One midcap industrial OEM applied digital and analytics tools after deciding that its traditional portfolio-wide increases of 2 to 4 percent were no longer appropriate. The company’s analytics revealed that about 68 percent of products did not warrant price increases given input costs, competitor pricing strategies, and other factors (Exhibit 3). For the remaining portfolio, more robust price adjustments were warranted, since the current pricing architecture did not accurately reflect the cost to serve and value delivered to customers. The company took a nuanced approach to price changes, rather than relying on blanket increases. As one example, it determined that some products only merited price increases of 3 percent or less, while others could remain competitive if prices increased between 12 and 15 percent. Implementing these pricing corrections was relatively easy, since the company’s new analytics provided detailed insights at the product level.
Likewise, the company’s analysis of the customer base revealed that it needed to rationalize its discount structure by product competitiveness and more objective distributor-performance criteria. Through the analysis, the company discovered that no changes were warranted for about 64 percent of customers; for the remainder, some price increases were in order, with the exact amount depending on the specific customer segment and product type.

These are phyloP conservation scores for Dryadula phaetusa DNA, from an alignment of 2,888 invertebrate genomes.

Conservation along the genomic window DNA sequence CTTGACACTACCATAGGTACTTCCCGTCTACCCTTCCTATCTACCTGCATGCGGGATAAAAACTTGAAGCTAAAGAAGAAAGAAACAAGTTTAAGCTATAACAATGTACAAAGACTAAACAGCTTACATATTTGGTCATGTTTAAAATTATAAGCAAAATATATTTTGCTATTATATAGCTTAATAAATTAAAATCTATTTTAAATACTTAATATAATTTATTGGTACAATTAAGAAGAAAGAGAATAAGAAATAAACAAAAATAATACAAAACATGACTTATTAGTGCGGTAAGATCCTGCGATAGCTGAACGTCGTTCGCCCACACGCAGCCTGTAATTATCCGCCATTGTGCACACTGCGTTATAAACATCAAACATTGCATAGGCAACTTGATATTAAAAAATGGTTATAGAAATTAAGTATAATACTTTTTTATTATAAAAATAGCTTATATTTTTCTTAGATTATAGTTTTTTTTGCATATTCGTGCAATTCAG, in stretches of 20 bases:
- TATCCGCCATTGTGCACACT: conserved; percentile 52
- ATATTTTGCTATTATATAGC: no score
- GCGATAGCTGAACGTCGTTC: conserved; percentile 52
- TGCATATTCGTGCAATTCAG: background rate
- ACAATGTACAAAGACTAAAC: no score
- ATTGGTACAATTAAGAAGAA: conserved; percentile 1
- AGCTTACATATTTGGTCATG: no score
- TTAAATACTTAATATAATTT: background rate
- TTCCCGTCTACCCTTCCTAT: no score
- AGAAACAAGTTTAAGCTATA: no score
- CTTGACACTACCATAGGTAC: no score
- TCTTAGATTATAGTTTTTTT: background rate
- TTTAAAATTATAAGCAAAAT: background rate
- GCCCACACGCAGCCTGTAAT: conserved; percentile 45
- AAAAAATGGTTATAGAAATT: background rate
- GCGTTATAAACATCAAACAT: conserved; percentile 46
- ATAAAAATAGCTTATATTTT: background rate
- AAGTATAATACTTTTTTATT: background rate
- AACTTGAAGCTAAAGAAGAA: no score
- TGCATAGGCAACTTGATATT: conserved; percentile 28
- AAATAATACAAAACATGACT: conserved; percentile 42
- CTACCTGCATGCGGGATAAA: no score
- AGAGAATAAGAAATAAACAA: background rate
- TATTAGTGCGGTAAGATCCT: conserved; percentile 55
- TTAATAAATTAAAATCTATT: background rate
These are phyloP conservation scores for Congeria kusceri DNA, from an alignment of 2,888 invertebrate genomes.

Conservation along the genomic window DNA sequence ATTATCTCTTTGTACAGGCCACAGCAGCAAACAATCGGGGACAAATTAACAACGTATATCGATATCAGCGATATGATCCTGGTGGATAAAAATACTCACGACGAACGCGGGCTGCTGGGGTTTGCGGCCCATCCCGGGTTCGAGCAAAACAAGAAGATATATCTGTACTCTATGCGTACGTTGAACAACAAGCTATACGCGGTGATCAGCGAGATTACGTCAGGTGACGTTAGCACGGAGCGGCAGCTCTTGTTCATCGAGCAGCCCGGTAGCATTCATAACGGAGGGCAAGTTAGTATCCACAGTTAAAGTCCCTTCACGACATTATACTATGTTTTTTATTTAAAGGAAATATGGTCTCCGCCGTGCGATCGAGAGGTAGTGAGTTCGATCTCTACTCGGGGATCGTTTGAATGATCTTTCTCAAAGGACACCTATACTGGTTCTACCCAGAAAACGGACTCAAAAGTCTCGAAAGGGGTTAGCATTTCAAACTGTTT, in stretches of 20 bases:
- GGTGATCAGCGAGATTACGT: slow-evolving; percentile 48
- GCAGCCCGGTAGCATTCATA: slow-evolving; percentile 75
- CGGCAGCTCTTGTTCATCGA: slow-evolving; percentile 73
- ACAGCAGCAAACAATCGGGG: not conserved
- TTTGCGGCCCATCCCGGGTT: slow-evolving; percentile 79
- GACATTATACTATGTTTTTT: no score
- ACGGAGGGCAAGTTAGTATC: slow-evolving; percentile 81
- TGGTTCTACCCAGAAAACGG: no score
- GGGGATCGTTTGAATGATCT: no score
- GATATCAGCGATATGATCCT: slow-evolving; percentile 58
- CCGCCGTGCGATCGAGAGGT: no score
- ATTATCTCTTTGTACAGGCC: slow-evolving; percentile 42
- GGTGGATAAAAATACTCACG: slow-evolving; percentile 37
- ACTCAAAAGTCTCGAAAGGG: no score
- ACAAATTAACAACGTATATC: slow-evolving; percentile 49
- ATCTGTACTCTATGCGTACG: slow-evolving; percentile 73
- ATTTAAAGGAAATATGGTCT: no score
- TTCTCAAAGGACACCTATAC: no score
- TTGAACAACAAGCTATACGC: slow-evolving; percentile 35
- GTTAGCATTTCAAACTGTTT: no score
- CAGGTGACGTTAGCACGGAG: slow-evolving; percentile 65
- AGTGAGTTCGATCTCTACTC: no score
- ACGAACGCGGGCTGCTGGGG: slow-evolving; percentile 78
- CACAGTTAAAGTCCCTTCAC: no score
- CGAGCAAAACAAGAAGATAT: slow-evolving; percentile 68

While a detailed product and customer segmentation is extremely valuable, many AI businesses do not yet have the tools or capabilities required for such analytics. If they invest in these areas now, they will have an advantage once they enter the next normal and demand begins to escalate.